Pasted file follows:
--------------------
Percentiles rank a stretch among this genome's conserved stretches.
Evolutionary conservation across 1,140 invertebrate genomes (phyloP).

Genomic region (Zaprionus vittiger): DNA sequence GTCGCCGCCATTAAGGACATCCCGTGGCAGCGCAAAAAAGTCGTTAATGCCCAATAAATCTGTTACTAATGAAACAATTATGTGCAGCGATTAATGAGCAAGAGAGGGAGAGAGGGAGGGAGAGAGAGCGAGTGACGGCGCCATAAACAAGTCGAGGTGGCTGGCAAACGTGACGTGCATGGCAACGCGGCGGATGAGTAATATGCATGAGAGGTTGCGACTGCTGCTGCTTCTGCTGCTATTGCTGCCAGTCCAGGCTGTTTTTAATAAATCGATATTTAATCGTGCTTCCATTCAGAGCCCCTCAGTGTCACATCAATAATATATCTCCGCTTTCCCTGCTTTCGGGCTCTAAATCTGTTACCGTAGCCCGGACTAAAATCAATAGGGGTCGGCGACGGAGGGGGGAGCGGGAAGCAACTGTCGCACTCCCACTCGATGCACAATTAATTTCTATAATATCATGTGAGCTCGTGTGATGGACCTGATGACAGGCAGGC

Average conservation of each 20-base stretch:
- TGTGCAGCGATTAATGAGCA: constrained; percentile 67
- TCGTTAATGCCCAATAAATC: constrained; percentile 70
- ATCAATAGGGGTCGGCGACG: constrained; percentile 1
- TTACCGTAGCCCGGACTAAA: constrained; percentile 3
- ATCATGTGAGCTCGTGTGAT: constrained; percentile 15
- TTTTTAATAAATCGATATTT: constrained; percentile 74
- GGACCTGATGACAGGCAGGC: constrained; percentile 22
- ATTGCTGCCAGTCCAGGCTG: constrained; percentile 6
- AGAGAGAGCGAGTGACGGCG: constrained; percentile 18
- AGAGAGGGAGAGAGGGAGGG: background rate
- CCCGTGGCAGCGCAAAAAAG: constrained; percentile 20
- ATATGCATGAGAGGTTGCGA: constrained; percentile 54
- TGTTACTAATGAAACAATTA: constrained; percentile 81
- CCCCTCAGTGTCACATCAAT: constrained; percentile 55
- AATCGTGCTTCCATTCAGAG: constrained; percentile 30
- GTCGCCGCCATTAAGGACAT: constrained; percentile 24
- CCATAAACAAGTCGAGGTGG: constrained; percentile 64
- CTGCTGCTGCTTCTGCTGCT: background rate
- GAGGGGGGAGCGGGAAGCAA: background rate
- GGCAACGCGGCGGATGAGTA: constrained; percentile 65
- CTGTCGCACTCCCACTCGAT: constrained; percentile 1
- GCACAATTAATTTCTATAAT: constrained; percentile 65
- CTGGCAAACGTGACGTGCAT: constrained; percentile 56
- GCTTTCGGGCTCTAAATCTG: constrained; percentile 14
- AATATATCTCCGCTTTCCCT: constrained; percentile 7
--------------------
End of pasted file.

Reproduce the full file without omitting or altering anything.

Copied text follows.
Percentiles rank a stretch among this genome's conserved stretches.
Evolutionary conservation across 1,140 invertebrate genomes (phyloP).

Genomic region (Zaprionus vittiger): DNA sequence GTCGCCGCCATTAAGGACATCCCGTGGCAGCGCAAAAAAGTCGTTAATGCCCAATAAATCTGTTACTAATGAAACAATTATGTGCAGCGATTAATGAGCAAGAGAGGGAGAGAGGGAGGGAGAGAGAGCGAGTGACGGCGCCATAAACAAGTCGAGGTGGCTGGCAAACGTGACGTGCATGGCAACGCGGCGGATGAGTAATATGCATGAGAGGTTGCGACTGCTGCTGCTTCTGCTGCTATTGCTGCCAGTCCAGGCTGTTTTTAATAAATCGATATTTAATCGTGCTTCCATTCAGAGCCCCTCAGTGTCACATCAATAATATATCTCCGCTTTCCCTGCTTTCGGGCTCTAAATCTGTTACCGTAGCCCGGACTAAAATCAATAGGGGTCGGCGACGGAGGGGGGAGCGGGAAGCAACTGTCGCACTCCCACTCGATGCACAATTAATTTCTATAATATCATGTGAGCTCGTGTGATGGACCTGATGACAGGCAGGC

Average conservation of each 20-base stretch:
- TGTGCAGCGATTAATGAGCA: constrained; percentile 67
- TCGTTAATGCCCAATAAATC: constrained; percentile 70
- ATCAATAGGGGTCGGCGACG: constrained; percentile 1
- TTACCGTAGCCCGGACTAAA: constrained; percentile 3
- ATCATGTGAGCTCGTGTGAT: constrained; percentile 15
- TTTTTAATAAATCGATATTT: constrained; percentile 74
- GGACCTGATGACAGGCAGGC: constrained; percentile 22
- ATTGCTGCCAGTCCAGGCTG: constrained; percentile 6
- AGAGAGAGCGAGTGACGGCG: constrained; percentile 18
- AGAGAGGGAGAGAGGGAGGG: background rate
- CCCGTGGCAGCGCAAAAAAG: constrained; percentile 20
- ATATGCATGAGAGGTTGCGA: constrained; percentile 54
- TGTTACTAATGAAACAATTA: constrained; percentile 81
- CCCCTCAGTGTCACATCAAT: constrained; percentile 55
- AATCGTGCTTCCATTCAGAG: constrained; percentile 30
- GTCGCCGCCATTAAGGACAT: constrained; percentile 24
- CCATAAACAAGTCGAGGTGG: constrained; percentile 64
- CTGCTGCTGCTTCTGCTGCT: background rate
- GAGGGGGGAGCGGGAAGCAA: background rate
- GGCAACGCGGCGGATGAGTA: constrained; percentile 65
- CTGTCGCACTCCCACTCGAT: constrained; percentile 1
- GCACAATTAATTTCTATAAT: constrained; percentile 65
- CTGGCAAACGTGACGTGCAT: constrained; percentile 56
- GCTTTCGGGCTCTAAATCTG: constrained; percentile 14
- AATATATCTCCGCTTTCCCT: constrained; percentile 7